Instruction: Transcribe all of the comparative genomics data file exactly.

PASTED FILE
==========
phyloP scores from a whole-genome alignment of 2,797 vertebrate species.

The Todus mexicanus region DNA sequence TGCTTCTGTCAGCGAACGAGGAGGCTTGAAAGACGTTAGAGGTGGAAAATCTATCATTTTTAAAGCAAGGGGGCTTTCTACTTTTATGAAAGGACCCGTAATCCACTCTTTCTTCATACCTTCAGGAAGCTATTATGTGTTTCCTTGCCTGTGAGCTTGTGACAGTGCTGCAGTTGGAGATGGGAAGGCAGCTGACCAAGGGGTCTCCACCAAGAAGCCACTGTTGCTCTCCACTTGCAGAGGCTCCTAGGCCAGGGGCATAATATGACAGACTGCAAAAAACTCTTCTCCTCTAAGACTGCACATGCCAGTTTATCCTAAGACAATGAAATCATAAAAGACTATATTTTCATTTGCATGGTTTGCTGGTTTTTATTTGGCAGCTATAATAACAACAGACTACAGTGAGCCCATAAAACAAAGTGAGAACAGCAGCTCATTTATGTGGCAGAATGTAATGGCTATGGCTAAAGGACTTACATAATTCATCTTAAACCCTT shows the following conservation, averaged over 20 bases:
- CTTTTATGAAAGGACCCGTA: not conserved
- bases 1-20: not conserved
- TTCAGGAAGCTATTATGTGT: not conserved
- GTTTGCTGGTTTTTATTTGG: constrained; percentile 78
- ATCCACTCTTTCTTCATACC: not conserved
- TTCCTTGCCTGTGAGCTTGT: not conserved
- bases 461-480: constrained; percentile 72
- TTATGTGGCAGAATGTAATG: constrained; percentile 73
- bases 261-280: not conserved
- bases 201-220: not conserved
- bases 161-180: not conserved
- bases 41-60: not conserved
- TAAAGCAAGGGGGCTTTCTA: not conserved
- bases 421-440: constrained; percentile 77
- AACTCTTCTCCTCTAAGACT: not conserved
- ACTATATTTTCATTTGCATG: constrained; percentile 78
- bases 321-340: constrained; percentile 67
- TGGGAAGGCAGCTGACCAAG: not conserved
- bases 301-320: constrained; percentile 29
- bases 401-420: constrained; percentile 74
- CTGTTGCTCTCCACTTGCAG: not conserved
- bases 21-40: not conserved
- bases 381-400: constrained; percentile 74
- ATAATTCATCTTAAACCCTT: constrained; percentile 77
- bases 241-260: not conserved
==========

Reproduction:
phyloP scores from a whole-genome alignment of 2,797 vertebrate species.

The Todus mexicanus region DNA sequence TGCTTCTGTCAGCGAACGAGGAGGCTTGAAAGACGTTAGAGGTGGAAAATCTATCATTTTTAAAGCAAGGGGGCTTTCTACTTTTATGAAAGGACCCGTAATCCACTCTTTCTTCATACCTTCAGGAAGCTATTATGTGTTTCCTTGCCTGTGAGCTTGTGACAGTGCTGCAGTTGGAGATGGGAAGGCAGCTGACCAAGGGGTCTCCACCAAGAAGCCACTGTTGCTCTCCACTTGCAGAGGCTCCTAGGCCAGGGGCATAATATGACAGACTGCAAAAAACTCTTCTCCTCTAAGACTGCACATGCCAGTTTATCCTAAGACAATGAAATCATAAAAGACTATATTTTCATTTGCATGGTTTGCTGGTTTTTATTTGGCAGCTATAATAACAACAGACTACAGTGAGCCCATAAAACAAAGTGAGAACAGCAGCTCATTTATGTGGCAGAATGTAATGGCTATGGCTAAAGGACTTACATAATTCATCTTAAACCCTT shows the following conservation, averaged over 20 bases:
- CTTTTATGAAAGGACCCGTA: not conserved
- bases 1-20: not conserved
- TTCAGGAAGCTATTATGTGT: not conserved
- GTTTGCTGGTTTTTATTTGG: constrained; percentile 78
- ATCCACTCTTTCTTCATACC: not conserved
- TTCCTTGCCTGTGAGCTTGT: not conserved
- bases 461-480: constrained; percentile 72
- TTATGTGGCAGAATGTAATG: constrained; percentile 73
- bases 261-280: not conserved
- bases 201-220: not conserved
- bases 161-180: not conserved
- bases 41-60: not conserved
- TAAAGCAAGGGGGCTTTCTA: not conserved
- bases 421-440: constrained; percentile 77
- AACTCTTCTCCTCTAAGACT: not conserved
- ACTATATTTTCATTTGCATG: constrained; percentile 78
- bases 321-340: constrained; percentile 67
- TGGGAAGGCAGCTGACCAAG: not conserved
- bases 301-320: constrained; percentile 29
- bases 401-420: constrained; percentile 74
- CTGTTGCTCTCCACTTGCAG: not conserved
- bases 21-40: not conserved
- bases 381-400: constrained; percentile 74
- ATAATTCATCTTAAACCCTT: constrained; percentile 77
- bases 241-260: not conserved